When most game developers think of music-inspired games, their minds no doubt drift to the work of Harmonix, whose works from Amplitude to Rock Band have showed time and time again smart ways to invest players in musical language while drawing on design.
But when we caught up with Klang, Tom-Ivar Arntzen musical platformer that borrows as much from Metroid as it does from electronic music, we were surprised to see a whole new way of interpreting musical game design.
Klang is a platformer, but its controls differ from the typical run/jump/shoot mechanics. You use the triggers to jump, and the face buttons and right stick play into a rhythm-based combat system. And enemies don’t attack you freely in the environment, you battle them by squaring off in stylized arenas where their attacks approach to the beat of the music, and you have to counter the attacks by pushing the corresponding button or stick direction in order to win.
We dove in with Arntzen to discuss the foundations of Klang, and how music inspired him to for a new kind of platformer.
Arntzen’s first gameplay inspiration for Klang was oddly enough, the open source game Stepmania. It’s sort of a version of Dance Dance Revolution that doesn’t necessarily require a dance pad, and it made headlines during the last Amazing Games Done Quick as the game’s speedrunners showed off insane reaction times to the fast-paced arrows that had the crowd and audiences on Twitch cheering.
For Arntzen, he liked how that game made players feel at one with the music, but there were other gameplay elements he was interested in too. “There was no world-building, no immersion, no portraying yourself onto an avatar," he says. "Then I found this love for action games like God of War and Devil May Cry where they provided that, but the soundtracks were just playing in the background. I saw the potential to create a best of both worlds concept.”
To literally sync the character avatar—a headphones-sporting kid with a pair of weaponized tuning forks—up with the music, Arntzen honed in on the beats, and had to figure out how to teach players what it meant to hit on the beat. “One thing you’ll learn is a lot of people interpret rhythm very differently. Some people are like ‘okay I need to hit it slightly before the beat.’ Some are right on the beat.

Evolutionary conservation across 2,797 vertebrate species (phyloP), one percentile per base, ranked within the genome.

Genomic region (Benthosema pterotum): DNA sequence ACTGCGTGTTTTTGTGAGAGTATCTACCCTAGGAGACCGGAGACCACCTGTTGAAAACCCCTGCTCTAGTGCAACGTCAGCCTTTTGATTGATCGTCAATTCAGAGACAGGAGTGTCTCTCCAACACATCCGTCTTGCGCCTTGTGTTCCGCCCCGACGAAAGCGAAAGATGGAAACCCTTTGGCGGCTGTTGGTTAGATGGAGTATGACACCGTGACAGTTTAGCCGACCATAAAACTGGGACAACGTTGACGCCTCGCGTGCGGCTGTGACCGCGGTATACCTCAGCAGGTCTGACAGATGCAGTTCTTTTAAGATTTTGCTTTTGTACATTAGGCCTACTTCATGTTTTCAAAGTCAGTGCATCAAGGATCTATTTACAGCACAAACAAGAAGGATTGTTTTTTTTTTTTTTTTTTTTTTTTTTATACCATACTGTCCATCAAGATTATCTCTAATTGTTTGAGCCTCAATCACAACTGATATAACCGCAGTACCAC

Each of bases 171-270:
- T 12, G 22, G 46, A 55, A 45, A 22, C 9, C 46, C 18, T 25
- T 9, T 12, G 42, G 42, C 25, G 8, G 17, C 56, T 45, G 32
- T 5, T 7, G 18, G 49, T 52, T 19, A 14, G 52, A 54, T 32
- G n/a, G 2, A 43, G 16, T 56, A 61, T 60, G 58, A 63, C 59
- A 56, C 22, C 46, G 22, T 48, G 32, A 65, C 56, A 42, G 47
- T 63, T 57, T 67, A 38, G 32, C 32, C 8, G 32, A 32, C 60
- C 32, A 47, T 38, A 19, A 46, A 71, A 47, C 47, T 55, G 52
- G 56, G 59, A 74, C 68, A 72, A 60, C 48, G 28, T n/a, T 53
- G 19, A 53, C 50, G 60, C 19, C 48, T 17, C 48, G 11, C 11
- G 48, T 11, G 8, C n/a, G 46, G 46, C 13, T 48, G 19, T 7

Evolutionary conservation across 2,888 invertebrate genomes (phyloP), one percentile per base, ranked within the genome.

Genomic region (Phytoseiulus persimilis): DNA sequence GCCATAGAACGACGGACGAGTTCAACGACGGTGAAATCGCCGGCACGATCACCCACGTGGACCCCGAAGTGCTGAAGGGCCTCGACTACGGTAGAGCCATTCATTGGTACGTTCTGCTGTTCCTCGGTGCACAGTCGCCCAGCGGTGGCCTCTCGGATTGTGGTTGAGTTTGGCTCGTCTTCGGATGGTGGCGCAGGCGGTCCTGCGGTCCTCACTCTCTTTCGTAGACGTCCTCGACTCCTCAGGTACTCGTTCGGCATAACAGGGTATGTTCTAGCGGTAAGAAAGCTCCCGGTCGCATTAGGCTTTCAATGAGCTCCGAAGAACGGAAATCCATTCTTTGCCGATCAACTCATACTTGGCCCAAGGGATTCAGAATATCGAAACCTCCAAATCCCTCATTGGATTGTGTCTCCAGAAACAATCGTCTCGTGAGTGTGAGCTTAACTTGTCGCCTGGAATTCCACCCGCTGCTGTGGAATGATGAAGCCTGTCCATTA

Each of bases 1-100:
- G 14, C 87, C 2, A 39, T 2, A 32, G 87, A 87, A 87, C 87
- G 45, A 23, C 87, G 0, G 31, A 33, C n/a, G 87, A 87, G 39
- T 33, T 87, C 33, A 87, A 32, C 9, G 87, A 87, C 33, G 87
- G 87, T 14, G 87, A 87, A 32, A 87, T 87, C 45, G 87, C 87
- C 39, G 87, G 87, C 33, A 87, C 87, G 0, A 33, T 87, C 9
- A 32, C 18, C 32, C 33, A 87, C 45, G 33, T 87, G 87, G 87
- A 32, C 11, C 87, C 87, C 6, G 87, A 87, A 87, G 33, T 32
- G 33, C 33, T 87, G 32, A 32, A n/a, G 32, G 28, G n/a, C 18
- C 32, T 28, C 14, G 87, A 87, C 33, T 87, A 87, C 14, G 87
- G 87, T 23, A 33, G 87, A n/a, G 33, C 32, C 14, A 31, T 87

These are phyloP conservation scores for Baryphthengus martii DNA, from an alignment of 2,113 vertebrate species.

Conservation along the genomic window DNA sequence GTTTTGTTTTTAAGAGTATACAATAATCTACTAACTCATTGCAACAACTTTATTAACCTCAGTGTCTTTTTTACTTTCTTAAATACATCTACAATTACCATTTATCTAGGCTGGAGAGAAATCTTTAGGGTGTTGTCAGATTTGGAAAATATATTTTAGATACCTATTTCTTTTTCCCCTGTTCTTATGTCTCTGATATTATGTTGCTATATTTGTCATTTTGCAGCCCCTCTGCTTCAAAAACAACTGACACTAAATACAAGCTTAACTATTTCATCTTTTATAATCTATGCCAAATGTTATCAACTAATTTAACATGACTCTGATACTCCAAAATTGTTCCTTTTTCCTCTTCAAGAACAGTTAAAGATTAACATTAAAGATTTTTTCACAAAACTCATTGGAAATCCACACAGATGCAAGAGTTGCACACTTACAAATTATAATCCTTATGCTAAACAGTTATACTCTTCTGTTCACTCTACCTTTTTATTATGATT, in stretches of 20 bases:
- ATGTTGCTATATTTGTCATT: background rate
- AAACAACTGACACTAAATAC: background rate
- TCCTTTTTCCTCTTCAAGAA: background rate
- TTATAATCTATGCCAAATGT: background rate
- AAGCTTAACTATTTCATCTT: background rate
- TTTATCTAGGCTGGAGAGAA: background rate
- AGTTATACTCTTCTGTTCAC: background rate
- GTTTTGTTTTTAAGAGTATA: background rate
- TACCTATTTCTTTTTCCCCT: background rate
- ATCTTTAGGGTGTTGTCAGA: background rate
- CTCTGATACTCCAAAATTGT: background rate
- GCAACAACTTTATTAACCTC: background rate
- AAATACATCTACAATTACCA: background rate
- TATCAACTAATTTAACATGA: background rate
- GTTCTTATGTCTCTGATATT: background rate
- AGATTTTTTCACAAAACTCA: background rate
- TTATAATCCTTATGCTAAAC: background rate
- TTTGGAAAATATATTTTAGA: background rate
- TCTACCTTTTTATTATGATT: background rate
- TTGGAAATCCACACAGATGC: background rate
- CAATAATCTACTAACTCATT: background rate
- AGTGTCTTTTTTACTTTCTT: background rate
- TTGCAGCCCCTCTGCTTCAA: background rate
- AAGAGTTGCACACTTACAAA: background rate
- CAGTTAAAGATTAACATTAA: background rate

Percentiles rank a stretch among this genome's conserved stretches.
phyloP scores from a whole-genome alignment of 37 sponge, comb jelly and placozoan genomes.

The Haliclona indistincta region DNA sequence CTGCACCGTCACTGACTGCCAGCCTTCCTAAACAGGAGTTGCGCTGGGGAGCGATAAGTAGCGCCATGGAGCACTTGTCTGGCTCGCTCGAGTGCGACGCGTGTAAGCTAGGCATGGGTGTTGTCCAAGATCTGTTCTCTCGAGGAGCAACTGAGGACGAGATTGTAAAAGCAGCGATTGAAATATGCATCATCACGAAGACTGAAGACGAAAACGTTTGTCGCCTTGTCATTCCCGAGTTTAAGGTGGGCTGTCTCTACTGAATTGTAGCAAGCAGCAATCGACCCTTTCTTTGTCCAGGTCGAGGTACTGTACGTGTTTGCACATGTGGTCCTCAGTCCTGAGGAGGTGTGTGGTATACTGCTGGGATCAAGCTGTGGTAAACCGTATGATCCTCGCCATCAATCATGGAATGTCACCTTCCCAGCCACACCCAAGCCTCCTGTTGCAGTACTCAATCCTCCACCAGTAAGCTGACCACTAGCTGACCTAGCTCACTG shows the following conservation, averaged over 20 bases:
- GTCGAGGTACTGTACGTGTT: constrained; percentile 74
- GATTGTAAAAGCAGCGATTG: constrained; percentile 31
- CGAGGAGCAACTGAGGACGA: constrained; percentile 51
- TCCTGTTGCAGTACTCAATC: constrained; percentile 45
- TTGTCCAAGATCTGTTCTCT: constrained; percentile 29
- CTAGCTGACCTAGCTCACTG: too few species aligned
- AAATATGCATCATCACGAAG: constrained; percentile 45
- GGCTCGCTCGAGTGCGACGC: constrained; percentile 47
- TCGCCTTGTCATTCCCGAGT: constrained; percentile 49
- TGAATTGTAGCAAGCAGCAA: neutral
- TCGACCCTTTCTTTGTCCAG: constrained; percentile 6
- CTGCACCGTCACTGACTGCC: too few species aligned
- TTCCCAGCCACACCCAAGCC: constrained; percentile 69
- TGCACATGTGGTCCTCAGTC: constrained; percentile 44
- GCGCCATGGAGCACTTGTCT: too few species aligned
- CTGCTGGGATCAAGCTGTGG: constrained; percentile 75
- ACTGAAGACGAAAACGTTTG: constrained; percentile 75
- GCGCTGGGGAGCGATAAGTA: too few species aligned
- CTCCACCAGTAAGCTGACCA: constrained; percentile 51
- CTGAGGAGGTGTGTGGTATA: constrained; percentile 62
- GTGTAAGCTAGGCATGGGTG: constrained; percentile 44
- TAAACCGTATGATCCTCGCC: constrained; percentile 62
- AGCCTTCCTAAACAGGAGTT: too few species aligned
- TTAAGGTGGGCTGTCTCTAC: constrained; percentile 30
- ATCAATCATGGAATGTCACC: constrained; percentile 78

“So I added a clang sound specifically so they learn ‘when the cone is exactly on this range, and when I press it, that’s when I hear the extra juicy sound.”
Arntzen also says this style of sound-driven gameplay is friendly for players who don’t necesarily get music theory. “I think that EDM beat, that boom-tsh-tsh, is the most recognizable part of music for them. That’s what I wanted to focus on, and mostly everything is based around that.”
Arntzen’s beat-based gameplay bleeds into the level design too. He describes the game’s stealth sections as places where turrets change their directions based on the beat of a more mellow track, one he hopes players will get a sense of timing for thanks to the rhythm. In fact, says Arntzen, a lot of the levels are built after he gets tunes back from his composer.
“Usually what I tell the composer—I’ll send them a certain mood I want them to nail. Then he sends me back the track shortly after and ideas start flowing. The only reason the game has a stealth section is because he made this one test that sounded super sneaky.”
Going hands-on with Klang, Arntzen’s musical design also seemed to show how audio could be the baseline for the game’s unconventional control scheme.
Since none of the game’s controls line up with traditional platformers, changing music cues and some brief UI direction help players nonverbally pick up the new controls bit by bit.
In one unconventional twist, Klang’s entire control scheme changes, as it teaches you to abandon the face buttons in favor of swinging the right stick in the direction of oncoming fire.
This is where Arntzen says the real challenge set in, to try to figure how to keep 'difficulty' up while grappling with this new control scheme. Music again proved to be the solution, as new layers to the track could help signal when the player had to mix things up. "I usually start with a vague idea," Arntzen says. "There are two beats I want them to multitask at once. For instance one section of the game is you do parrying which then create platforms out from, then you have to jump to those platforms while avoiding hazards."
"Then one layer deeper into the song are the more nuanced aspects of the song. That might be the environmental hazards. You might hear the song where it goes 'bwaw-bwaw' for instance. That's when lasers come from the ground which you just have to move away from," explaints Arntzen.
It’s kind of like learning music, actually. Your teacher introduces you to a few simple notes, then speeds things up and asks you to string together sounds you never knew were possible.